Our sympathies and prayers of course go out for those families whose lives have been disrupted by the bombings at the Boston Marathon. At this point we don’t know who perpetrated the attacks. We may never know. The “usual suspects” haven’t stepped forward to claim credit. Forensic science is good, but it has its limits, like all science, though there those who claim science eventually will solve all our problems.

Actually events such as the Boston bombings are a symptom of a much larger problem that often is ignored—the matter of worldview. Philosophies, religions, political ideas that often become like a religion, science that seeks to supplant all other worldviews, are rampant around the globe. They frequently clash and the result is war, whether declared and open, secretive and “terroristic”. This clash of worldviews is symptomatic of human beings. The idea of giving your life, or taking others, in the name of your worldview obviously is a very strong human characteristic. It is so strong, in fact, that my worldview—Christian—teaches that such conflicts eventually will lead to the end of the human race on this planet.

In the United States there are groups that represent virtually all of these worldviews from humanism, socialism/communism, through nihilism, virtually all the non-Christian religions, to hedonism (if it feels good, do it, a very prominent one these days), etc. As Dr. David L. Goetsch wrote compellingly here last Friday, the Christian worldview predominated in the founding of this country, despite those who would argue to the contrary. However, we must admit it no longer is the predominant one, humanism seems to have supplanted it.

The fact that others argue with Dr. Goetsch’s thesis is a symptom of the issue the U.S. faces today. The country’s strongest founding motivation, Christianity, now is being rapidly pushed to the side by another, stronger worldview which dominates our government and our educational system—humanism. Humanism puts human beings at the pinnacle of existence. It is taught in our schools, preached from the halls of Congress and is the worldview of many if not most intellectuals. According to this view, human beings are “evolving” into something better, stronger, more intelligent, more God-like. By this view, human beings created the religions, including Christianity.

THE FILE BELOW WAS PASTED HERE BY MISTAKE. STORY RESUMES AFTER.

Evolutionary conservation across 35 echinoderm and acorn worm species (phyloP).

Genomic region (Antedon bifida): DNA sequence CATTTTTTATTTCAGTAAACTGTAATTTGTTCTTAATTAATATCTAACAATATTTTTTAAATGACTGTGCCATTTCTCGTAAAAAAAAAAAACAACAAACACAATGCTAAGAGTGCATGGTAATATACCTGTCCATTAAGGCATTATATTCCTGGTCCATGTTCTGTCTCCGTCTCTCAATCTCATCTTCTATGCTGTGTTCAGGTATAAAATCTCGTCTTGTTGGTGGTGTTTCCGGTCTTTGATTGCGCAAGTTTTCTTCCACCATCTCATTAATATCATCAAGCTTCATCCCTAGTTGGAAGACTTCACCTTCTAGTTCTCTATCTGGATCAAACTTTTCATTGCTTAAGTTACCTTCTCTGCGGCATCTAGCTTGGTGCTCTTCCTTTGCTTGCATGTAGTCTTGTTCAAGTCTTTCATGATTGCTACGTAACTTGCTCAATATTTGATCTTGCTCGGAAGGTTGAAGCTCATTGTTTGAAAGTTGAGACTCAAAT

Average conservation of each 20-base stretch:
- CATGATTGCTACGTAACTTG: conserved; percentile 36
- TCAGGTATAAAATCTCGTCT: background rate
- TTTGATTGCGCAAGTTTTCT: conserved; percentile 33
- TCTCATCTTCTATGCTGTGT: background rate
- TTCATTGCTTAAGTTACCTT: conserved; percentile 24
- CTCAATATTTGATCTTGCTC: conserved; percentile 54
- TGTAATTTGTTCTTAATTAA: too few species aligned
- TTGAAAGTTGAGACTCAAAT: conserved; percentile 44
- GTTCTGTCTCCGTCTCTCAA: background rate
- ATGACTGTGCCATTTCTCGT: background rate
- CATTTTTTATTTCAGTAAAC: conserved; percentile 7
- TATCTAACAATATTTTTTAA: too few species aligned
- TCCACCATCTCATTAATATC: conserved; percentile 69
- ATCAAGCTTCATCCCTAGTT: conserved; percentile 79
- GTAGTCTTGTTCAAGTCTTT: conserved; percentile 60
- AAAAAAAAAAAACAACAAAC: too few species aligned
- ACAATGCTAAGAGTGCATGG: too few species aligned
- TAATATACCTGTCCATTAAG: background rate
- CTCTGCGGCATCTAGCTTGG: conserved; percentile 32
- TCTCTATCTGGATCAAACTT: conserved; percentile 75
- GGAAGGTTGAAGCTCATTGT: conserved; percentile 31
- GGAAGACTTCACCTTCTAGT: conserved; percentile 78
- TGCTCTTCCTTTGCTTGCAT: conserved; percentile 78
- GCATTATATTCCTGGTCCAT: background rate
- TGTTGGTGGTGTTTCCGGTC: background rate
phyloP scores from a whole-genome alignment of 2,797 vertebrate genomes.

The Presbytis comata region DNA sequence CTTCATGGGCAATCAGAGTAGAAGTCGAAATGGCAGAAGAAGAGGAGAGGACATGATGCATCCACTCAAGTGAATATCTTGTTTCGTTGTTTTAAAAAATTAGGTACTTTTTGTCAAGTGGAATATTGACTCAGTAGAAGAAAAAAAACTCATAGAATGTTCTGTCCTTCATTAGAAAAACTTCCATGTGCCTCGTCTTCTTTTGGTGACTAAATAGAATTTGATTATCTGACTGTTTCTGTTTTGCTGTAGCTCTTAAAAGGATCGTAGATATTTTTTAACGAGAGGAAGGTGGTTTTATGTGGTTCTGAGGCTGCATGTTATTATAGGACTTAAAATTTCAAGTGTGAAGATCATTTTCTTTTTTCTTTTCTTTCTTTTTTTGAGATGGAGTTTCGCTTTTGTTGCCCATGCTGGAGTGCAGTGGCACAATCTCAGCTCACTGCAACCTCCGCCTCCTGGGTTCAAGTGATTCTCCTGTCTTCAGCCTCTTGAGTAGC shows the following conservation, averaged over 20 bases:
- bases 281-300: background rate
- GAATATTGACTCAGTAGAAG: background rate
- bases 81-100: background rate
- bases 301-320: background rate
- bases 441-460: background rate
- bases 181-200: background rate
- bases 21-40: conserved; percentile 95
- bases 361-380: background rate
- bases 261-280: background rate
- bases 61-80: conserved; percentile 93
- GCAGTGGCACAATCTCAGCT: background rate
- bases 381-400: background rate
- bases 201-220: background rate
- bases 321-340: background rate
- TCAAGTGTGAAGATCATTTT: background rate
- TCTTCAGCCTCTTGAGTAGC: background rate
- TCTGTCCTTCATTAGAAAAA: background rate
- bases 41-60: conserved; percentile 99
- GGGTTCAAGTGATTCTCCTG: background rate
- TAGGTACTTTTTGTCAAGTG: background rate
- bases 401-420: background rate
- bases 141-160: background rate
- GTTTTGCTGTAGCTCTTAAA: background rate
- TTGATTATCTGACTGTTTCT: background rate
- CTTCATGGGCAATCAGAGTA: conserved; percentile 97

However, the ascendancy of humanism brings us inevitably back to Boston. If human beings are somehow better, stronger, more-humane if you will, it’s very hard to find evidence of that around the world. There are wars going on in many places around the planet and, as is well documented in Niall Ferguson’s work The War of the World: Twentieth-Century Conflict and the Descent of the West, the 20th Century was the bloodiest in all history. The 21st will be worse if Ferguson is correct, and I believe he is.

Mankind now has the means to destroy himself—nuclear weapons—but in my view, and that of Ferguson, he lacks the wisdom to prevent that destruction. Where does this leave us? It leaves us facing destruction and the end of the world as we know it.

Where does that leave thinking, caring, loving people who just want to live peaceably with their fellow men and women? Well, it leaves us with a question of how do we lead our lives and how do we prepare for their end. Being a Christian pastor, I obviously would advise, get right with God, love your neighbor as yourself, and prepare for the end of the world as we know it. After all, we have a promise of a better one once we get out of this place. But don’t look to human knowledge and wisdom to solve our problems, that just leads to ever bigger bombs and the will to use them.